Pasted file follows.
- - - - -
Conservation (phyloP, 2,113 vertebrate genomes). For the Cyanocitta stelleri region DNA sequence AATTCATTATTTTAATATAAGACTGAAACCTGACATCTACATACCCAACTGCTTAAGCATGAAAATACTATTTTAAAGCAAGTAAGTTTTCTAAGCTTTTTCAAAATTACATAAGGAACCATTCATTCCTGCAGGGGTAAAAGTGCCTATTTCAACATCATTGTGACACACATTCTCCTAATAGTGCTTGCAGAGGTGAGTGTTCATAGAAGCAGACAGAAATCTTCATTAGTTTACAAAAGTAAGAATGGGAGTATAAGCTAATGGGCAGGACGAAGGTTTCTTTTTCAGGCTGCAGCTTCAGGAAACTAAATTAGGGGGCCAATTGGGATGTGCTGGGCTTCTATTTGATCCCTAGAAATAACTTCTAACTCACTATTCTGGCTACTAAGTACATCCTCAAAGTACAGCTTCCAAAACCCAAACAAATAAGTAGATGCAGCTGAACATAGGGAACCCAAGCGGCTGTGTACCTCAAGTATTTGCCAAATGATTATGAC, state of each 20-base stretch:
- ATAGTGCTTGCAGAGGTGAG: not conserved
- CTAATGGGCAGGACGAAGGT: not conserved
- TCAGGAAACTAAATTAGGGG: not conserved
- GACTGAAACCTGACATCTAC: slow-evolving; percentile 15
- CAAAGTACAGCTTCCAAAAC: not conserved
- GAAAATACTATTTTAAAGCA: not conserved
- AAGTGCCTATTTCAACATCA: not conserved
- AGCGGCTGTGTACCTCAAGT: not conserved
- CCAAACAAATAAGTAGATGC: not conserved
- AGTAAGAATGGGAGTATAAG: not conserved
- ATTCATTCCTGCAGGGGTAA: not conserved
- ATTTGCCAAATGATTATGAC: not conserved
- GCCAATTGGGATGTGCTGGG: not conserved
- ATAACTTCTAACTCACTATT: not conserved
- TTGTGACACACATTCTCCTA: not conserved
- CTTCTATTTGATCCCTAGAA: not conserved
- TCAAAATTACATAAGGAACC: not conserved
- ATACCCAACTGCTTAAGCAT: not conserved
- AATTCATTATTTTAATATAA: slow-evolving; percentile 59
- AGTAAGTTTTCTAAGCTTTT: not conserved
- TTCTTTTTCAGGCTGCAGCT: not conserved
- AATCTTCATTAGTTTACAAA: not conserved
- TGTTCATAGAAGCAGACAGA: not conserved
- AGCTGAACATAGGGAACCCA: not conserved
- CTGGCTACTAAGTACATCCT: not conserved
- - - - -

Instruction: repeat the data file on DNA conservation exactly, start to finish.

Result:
Conservation (phyloP, 2,113 vertebrate genomes). For the Cyanocitta stelleri region DNA sequence AATTCATTATTTTAATATAAGACTGAAACCTGACATCTACATACCCAACTGCTTAAGCATGAAAATACTATTTTAAAGCAAGTAAGTTTTCTAAGCTTTTTCAAAATTACATAAGGAACCATTCATTCCTGCAGGGGTAAAAGTGCCTATTTCAACATCATTGTGACACACATTCTCCTAATAGTGCTTGCAGAGGTGAGTGTTCATAGAAGCAGACAGAAATCTTCATTAGTTTACAAAAGTAAGAATGGGAGTATAAGCTAATGGGCAGGACGAAGGTTTCTTTTTCAGGCTGCAGCTTCAGGAAACTAAATTAGGGGGCCAATTGGGATGTGCTGGGCTTCTATTTGATCCCTAGAAATAACTTCTAACTCACTATTCTGGCTACTAAGTACATCCTCAAAGTACAGCTTCCAAAACCCAAACAAATAAGTAGATGCAGCTGAACATAGGGAACCCAAGCGGCTGTGTACCTCAAGTATTTGCCAAATGATTATGAC, state of each 20-base stretch:
- ATAGTGCTTGCAGAGGTGAG: not conserved
- CTAATGGGCAGGACGAAGGT: not conserved
- TCAGGAAACTAAATTAGGGG: not conserved
- GACTGAAACCTGACATCTAC: slow-evolving; percentile 15
- CAAAGTACAGCTTCCAAAAC: not conserved
- GAAAATACTATTTTAAAGCA: not conserved
- AAGTGCCTATTTCAACATCA: not conserved
- AGCGGCTGTGTACCTCAAGT: not conserved
- CCAAACAAATAAGTAGATGC: not conserved
- AGTAAGAATGGGAGTATAAG: not conserved
- ATTCATTCCTGCAGGGGTAA: not conserved
- ATTTGCCAAATGATTATGAC: not conserved
- GCCAATTGGGATGTGCTGGG: not conserved
- ATAACTTCTAACTCACTATT: not conserved
- TTGTGACACACATTCTCCTA: not conserved
- CTTCTATTTGATCCCTAGAA: not conserved
- TCAAAATTACATAAGGAACC: not conserved
- ATACCCAACTGCTTAAGCAT: not conserved
- AATTCATTATTTTAATATAA: slow-evolving; percentile 59
- AGTAAGTTTTCTAAGCTTTT: not conserved
- TTCTTTTTCAGGCTGCAGCT: not conserved
- AATCTTCATTAGTTTACAAA: not conserved
- TGTTCATAGAAGCAGACAGA: not conserved
- AGCTGAACATAGGGAACCCA: not conserved
- CTGGCTACTAAGTACATCCT: not conserved